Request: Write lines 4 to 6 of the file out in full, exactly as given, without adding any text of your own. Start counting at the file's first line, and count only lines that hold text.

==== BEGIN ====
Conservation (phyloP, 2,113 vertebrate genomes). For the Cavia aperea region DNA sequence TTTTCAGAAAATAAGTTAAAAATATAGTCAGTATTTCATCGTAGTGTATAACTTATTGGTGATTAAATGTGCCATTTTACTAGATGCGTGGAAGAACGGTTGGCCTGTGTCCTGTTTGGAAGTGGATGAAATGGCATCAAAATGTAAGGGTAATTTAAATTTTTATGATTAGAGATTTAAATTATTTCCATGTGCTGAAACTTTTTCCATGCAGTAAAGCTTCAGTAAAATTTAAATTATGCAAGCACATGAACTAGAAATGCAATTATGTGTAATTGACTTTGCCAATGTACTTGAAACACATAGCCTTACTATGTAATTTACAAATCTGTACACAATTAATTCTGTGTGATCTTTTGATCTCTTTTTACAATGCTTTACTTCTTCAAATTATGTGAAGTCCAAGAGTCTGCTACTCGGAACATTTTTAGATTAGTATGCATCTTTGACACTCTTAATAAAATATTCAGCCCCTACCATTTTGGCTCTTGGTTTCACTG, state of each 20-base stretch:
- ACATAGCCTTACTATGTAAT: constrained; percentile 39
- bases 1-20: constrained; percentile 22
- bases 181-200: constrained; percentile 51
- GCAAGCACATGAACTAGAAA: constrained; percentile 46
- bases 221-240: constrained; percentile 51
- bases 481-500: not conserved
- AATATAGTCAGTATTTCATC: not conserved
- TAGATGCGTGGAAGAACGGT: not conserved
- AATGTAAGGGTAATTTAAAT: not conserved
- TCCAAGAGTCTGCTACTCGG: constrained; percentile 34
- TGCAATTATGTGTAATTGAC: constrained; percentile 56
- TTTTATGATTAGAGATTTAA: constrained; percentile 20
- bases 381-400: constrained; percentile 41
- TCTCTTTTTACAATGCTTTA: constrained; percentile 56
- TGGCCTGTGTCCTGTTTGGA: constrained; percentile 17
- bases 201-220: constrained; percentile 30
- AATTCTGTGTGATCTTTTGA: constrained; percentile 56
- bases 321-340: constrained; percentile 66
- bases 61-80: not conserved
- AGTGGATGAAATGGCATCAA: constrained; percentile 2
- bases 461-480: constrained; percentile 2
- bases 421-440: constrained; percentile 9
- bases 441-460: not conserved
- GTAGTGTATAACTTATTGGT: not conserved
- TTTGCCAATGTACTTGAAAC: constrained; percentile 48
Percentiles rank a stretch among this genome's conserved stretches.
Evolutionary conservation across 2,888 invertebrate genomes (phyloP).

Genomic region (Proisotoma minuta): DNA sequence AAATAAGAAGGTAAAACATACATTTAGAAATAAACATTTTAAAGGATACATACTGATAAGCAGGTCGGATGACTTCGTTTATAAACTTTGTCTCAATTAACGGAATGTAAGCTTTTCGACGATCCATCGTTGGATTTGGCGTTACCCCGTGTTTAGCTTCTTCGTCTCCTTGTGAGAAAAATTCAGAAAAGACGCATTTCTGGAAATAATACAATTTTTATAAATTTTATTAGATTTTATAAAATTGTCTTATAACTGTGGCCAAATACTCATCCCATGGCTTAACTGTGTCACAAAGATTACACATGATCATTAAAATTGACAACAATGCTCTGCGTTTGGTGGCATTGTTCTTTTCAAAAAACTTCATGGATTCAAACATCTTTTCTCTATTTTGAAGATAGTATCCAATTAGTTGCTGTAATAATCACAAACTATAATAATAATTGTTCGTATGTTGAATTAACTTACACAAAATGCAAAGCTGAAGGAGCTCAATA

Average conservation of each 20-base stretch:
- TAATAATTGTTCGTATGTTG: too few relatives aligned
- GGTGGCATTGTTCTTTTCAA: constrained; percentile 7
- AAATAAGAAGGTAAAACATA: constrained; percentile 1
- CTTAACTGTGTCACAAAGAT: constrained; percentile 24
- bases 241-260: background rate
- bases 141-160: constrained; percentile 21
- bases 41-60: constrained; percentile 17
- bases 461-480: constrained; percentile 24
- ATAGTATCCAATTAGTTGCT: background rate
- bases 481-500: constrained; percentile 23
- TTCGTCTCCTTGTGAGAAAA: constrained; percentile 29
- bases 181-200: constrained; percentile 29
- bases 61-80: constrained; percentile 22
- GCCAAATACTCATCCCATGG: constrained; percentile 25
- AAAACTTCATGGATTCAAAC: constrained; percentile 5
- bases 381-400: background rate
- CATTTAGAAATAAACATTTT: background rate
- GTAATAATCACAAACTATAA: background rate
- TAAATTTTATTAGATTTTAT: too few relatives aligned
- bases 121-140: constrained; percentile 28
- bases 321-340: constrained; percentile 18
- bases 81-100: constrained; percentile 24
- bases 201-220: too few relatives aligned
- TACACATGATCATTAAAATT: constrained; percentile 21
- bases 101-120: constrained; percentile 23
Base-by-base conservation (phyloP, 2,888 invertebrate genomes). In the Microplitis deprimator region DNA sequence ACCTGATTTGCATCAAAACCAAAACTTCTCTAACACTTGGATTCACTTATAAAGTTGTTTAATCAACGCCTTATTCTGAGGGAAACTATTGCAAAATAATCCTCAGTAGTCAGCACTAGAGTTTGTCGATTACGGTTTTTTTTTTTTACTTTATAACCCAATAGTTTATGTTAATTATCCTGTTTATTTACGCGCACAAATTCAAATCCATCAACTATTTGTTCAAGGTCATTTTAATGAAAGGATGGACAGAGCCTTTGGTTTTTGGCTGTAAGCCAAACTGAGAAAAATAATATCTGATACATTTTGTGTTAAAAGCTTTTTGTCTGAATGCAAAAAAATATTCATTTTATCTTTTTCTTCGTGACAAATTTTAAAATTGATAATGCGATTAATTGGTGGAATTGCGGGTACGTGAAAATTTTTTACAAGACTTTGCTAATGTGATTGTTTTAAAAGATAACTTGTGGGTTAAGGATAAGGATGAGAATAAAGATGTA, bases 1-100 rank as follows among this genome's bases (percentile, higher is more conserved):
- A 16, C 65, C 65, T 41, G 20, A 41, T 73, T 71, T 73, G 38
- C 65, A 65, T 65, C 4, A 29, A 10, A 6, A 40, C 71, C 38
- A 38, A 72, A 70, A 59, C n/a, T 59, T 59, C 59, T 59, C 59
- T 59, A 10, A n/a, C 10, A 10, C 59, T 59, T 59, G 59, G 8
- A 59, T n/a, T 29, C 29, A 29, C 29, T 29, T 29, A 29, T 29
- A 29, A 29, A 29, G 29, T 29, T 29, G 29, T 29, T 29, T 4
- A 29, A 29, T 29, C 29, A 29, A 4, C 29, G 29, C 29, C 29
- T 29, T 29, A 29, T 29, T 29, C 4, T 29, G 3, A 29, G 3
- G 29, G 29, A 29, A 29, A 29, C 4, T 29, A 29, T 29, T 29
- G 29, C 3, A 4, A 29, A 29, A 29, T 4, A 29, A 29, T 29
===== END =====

- bases 181-200: constrained; percentile 51
- GCAAGCACATGAACTAGAAA: constrained; percentile 46
- bases 221-240: constrained; percentile 51